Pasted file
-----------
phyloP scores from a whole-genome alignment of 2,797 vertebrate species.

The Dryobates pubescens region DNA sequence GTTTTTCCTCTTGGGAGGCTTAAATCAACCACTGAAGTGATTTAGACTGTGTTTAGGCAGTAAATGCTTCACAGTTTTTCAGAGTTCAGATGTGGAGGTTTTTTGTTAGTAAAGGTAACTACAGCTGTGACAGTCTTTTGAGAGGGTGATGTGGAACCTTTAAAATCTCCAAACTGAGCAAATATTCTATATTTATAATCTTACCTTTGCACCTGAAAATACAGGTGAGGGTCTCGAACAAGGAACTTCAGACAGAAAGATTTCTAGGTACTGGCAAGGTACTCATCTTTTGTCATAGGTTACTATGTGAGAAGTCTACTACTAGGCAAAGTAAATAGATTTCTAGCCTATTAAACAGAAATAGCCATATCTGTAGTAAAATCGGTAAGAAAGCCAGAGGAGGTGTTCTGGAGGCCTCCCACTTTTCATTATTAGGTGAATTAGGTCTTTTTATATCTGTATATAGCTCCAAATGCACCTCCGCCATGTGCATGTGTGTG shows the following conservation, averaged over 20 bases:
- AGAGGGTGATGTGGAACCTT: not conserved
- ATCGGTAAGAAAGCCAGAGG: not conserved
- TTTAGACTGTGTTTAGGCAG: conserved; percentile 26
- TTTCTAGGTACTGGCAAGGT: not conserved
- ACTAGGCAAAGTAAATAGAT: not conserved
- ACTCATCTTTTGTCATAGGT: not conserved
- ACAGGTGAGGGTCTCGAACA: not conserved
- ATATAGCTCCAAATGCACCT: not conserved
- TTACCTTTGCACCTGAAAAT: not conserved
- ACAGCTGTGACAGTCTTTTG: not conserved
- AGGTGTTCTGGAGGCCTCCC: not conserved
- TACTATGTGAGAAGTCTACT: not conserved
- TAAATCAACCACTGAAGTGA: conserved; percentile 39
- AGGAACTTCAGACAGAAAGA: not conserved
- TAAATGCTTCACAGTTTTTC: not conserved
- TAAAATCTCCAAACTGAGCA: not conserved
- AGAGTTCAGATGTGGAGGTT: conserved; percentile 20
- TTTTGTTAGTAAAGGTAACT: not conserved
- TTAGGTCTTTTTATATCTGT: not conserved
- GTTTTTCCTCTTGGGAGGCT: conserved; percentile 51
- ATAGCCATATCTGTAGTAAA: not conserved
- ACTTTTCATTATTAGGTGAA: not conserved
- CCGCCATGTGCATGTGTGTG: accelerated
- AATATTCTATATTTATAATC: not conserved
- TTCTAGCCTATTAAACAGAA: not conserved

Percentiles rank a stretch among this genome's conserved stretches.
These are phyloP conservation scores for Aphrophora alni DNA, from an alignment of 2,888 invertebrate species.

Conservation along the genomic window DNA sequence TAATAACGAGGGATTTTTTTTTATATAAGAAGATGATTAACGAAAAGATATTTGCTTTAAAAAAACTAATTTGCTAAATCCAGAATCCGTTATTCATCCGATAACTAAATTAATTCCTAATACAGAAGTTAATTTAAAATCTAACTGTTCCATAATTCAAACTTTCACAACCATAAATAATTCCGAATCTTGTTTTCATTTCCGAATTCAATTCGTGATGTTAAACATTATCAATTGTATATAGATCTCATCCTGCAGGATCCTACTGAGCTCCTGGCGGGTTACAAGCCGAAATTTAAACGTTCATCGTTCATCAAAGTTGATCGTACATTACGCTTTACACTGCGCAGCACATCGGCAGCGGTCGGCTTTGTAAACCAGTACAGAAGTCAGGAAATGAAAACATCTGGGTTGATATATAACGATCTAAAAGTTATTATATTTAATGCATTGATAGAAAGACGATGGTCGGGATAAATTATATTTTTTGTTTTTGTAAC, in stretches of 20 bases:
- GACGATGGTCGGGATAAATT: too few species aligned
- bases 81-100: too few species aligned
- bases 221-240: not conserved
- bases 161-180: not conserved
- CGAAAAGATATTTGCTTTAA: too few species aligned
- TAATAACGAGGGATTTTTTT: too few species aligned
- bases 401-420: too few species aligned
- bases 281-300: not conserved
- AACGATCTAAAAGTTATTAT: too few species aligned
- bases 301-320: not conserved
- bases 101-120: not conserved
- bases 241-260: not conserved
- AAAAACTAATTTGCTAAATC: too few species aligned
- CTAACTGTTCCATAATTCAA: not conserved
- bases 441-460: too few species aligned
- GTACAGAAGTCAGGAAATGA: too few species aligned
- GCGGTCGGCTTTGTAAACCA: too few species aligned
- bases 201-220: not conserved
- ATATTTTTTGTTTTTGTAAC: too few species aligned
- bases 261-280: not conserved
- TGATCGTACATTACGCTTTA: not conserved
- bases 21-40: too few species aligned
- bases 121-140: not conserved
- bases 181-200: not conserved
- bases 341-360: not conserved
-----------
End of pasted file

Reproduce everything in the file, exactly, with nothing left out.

phyloP scores from a whole-genome alignment of 2,797 vertebrate species.

The Dryobates pubescens region DNA sequence GTTTTTCCTCTTGGGAGGCTTAAATCAACCACTGAAGTGATTTAGACTGTGTTTAGGCAGTAAATGCTTCACAGTTTTTCAGAGTTCAGATGTGGAGGTTTTTTGTTAGTAAAGGTAACTACAGCTGTGACAGTCTTTTGAGAGGGTGATGTGGAACCTTTAAAATCTCCAAACTGAGCAAATATTCTATATTTATAATCTTACCTTTGCACCTGAAAATACAGGTGAGGGTCTCGAACAAGGAACTTCAGACAGAAAGATTTCTAGGTACTGGCAAGGTACTCATCTTTTGTCATAGGTTACTATGTGAGAAGTCTACTACTAGGCAAAGTAAATAGATTTCTAGCCTATTAAACAGAAATAGCCATATCTGTAGTAAAATCGGTAAGAAAGCCAGAGGAGGTGTTCTGGAGGCCTCCCACTTTTCATTATTAGGTGAATTAGGTCTTTTTATATCTGTATATAGCTCCAAATGCACCTCCGCCATGTGCATGTGTGTG shows the following conservation, averaged over 20 bases:
- AGAGGGTGATGTGGAACCTT: not conserved
- ATCGGTAAGAAAGCCAGAGG: not conserved
- TTTAGACTGTGTTTAGGCAG: conserved; percentile 26
- TTTCTAGGTACTGGCAAGGT: not conserved
- ACTAGGCAAAGTAAATAGAT: not conserved
- ACTCATCTTTTGTCATAGGT: not conserved
- ACAGGTGAGGGTCTCGAACA: not conserved
- ATATAGCTCCAAATGCACCT: not conserved
- TTACCTTTGCACCTGAAAAT: not conserved
- ACAGCTGTGACAGTCTTTTG: not conserved
- AGGTGTTCTGGAGGCCTCCC: not conserved
- TACTATGTGAGAAGTCTACT: not conserved
- TAAATCAACCACTGAAGTGA: conserved; percentile 39
- AGGAACTTCAGACAGAAAGA: not conserved
- TAAATGCTTCACAGTTTTTC: not conserved
- TAAAATCTCCAAACTGAGCA: not conserved
- AGAGTTCAGATGTGGAGGTT: conserved; percentile 20
- TTTTGTTAGTAAAGGTAACT: not conserved
- TTAGGTCTTTTTATATCTGT: not conserved
- GTTTTTCCTCTTGGGAGGCT: conserved; percentile 51
- ATAGCCATATCTGTAGTAAA: not conserved
- ACTTTTCATTATTAGGTGAA: not conserved
- CCGCCATGTGCATGTGTGTG: accelerated
- AATATTCTATATTTATAATC: not conserved
- TTCTAGCCTATTAAACAGAA: not conserved

Percentiles rank a stretch among this genome's conserved stretches.
These are phyloP conservation scores for Aphrophora alni DNA, from an alignment of 2,888 invertebrate species.

Conservation along the genomic window DNA sequence TAATAACGAGGGATTTTTTTTTATATAAGAAGATGATTAACGAAAAGATATTTGCTTTAAAAAAACTAATTTGCTAAATCCAGAATCCGTTATTCATCCGATAACTAAATTAATTCCTAATACAGAAGTTAATTTAAAATCTAACTGTTCCATAATTCAAACTTTCACAACCATAAATAATTCCGAATCTTGTTTTCATTTCCGAATTCAATTCGTGATGTTAAACATTATCAATTGTATATAGATCTCATCCTGCAGGATCCTACTGAGCTCCTGGCGGGTTACAAGCCGAAATTTAAACGTTCATCGTTCATCAAAGTTGATCGTACATTACGCTTTACACTGCGCAGCACATCGGCAGCGGTCGGCTTTGTAAACCAGTACAGAAGTCAGGAAATGAAAACATCTGGGTTGATATATAACGATCTAAAAGTTATTATATTTAATGCATTGATAGAAAGACGATGGTCGGGATAAATTATATTTTTTGTTTTTGTAAC, in stretches of 20 bases:
- GACGATGGTCGGGATAAATT: too few species aligned
- bases 81-100: too few species aligned
- bases 221-240: not conserved
- bases 161-180: not conserved
- CGAAAAGATATTTGCTTTAA: too few species aligned
- TAATAACGAGGGATTTTTTT: too few species aligned
- bases 401-420: too few species aligned
- bases 281-300: not conserved
- AACGATCTAAAAGTTATTAT: too few species aligned
- bases 301-320: not conserved
- bases 101-120: not conserved
- bases 241-260: not conserved
- AAAAACTAATTTGCTAAATC: too few species aligned
- CTAACTGTTCCATAATTCAA: not conserved
- bases 441-460: too few species aligned
- GTACAGAAGTCAGGAAATGA: too few species aligned
- GCGGTCGGCTTTGTAAACCA: too few species aligned
- bases 201-220: not conserved
- ATATTTTTTGTTTTTGTAAC: too few species aligned
- bases 261-280: not conserved
- TGATCGTACATTACGCTTTA: not conserved
- bases 21-40: too few species aligned
- bases 121-140: not conserved
- bases 181-200: not conserved
- bases 341-360: not conserved